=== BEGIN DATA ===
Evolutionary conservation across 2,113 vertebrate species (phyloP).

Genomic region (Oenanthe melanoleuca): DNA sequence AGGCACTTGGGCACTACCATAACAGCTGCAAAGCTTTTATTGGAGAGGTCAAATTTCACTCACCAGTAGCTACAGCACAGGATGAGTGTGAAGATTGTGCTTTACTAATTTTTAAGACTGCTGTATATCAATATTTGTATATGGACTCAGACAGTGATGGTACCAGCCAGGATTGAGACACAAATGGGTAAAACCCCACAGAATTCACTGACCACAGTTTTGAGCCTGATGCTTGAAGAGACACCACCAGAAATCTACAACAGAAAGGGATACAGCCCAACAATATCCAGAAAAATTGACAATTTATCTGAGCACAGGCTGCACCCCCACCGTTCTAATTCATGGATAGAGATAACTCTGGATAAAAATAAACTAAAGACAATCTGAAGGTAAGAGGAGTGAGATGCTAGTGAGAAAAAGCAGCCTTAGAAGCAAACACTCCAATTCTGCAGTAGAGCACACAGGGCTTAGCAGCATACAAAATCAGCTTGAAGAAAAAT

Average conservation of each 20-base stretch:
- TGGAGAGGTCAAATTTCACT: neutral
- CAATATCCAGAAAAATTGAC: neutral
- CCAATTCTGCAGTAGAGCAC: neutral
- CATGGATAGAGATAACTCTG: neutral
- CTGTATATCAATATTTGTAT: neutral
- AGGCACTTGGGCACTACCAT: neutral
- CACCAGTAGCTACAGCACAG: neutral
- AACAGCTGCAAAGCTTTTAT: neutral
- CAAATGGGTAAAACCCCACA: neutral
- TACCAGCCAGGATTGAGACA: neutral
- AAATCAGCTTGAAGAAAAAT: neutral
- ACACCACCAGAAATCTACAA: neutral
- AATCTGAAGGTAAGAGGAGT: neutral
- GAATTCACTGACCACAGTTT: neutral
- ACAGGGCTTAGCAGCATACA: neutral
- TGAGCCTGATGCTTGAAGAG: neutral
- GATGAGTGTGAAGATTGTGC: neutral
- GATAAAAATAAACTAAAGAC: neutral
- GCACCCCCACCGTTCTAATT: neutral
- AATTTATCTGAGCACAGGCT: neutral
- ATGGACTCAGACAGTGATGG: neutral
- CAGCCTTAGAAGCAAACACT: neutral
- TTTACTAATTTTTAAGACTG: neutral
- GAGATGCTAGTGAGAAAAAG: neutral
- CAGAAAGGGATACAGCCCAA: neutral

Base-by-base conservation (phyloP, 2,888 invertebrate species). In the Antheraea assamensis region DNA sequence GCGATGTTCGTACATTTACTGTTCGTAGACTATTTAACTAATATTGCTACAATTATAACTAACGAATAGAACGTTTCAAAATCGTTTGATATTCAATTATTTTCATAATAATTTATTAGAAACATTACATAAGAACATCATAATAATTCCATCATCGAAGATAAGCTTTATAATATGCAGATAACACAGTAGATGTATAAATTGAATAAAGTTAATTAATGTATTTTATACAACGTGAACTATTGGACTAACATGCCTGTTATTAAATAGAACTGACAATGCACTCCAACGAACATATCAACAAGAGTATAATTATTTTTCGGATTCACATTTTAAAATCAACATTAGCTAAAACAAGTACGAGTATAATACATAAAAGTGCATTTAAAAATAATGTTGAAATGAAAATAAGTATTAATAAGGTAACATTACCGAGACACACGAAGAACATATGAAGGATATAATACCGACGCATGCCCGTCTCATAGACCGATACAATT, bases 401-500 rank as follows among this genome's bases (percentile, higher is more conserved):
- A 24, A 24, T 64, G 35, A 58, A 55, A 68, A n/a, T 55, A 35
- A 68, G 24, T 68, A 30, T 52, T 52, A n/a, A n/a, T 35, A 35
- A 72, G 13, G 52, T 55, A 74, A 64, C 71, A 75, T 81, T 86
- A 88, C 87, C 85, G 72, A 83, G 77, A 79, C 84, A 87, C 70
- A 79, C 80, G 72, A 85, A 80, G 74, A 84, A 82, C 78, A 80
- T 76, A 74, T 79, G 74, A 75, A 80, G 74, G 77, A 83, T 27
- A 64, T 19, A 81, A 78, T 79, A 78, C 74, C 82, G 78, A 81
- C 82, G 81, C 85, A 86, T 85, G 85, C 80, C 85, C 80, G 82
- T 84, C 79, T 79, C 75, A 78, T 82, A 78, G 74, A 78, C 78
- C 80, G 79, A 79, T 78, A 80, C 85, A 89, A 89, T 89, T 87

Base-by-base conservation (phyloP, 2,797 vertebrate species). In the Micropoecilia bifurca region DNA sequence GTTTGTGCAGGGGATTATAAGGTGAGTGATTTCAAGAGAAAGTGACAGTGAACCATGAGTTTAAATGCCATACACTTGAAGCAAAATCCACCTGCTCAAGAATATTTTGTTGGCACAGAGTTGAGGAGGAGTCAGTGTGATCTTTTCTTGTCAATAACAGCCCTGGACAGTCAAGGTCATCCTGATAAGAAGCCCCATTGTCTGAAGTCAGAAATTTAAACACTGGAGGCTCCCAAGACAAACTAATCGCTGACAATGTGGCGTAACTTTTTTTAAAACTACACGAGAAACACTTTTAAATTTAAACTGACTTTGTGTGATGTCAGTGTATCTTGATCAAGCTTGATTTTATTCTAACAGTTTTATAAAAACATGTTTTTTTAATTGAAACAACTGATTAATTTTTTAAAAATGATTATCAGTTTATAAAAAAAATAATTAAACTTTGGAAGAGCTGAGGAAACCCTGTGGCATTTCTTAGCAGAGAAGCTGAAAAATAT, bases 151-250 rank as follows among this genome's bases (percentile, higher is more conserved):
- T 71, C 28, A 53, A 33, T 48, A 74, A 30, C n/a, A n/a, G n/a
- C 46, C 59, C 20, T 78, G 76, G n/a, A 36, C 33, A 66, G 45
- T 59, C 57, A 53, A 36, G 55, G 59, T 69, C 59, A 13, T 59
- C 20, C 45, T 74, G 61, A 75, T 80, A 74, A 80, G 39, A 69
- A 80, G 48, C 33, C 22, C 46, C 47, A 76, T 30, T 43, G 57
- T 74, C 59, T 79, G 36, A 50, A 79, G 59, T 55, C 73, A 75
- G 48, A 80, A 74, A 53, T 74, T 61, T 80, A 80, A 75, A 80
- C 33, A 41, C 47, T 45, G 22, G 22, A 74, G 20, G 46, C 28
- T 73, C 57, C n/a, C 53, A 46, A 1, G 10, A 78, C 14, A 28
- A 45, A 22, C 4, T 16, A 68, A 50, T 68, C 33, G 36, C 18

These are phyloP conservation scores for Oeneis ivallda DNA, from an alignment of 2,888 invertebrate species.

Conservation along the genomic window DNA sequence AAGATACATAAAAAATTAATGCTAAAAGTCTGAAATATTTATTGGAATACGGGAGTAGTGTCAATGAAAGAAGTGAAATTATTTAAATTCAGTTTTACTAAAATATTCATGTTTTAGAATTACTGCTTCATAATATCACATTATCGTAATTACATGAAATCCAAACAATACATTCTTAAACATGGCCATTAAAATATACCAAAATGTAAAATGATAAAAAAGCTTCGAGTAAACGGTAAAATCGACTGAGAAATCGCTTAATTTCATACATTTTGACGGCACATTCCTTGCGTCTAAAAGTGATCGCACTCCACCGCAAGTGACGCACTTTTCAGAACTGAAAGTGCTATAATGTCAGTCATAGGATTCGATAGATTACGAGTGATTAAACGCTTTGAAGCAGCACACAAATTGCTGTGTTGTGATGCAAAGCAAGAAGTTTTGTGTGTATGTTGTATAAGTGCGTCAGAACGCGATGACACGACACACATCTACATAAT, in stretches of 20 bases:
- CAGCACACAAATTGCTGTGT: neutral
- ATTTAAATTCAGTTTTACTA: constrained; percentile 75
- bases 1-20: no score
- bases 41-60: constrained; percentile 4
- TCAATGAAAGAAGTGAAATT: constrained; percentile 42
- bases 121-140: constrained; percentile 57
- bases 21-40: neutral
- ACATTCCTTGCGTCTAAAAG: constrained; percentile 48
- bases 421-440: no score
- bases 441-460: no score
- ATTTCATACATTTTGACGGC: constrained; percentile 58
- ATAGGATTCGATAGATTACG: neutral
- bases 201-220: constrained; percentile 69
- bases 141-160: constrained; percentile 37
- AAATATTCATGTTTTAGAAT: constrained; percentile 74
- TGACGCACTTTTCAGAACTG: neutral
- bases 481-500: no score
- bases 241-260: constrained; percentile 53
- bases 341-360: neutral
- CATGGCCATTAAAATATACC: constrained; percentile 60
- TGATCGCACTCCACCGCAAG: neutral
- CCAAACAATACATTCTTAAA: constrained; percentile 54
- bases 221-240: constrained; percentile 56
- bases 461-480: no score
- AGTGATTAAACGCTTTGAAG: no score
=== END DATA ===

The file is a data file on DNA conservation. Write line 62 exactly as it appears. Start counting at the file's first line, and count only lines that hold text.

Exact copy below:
- bases 441-460: no score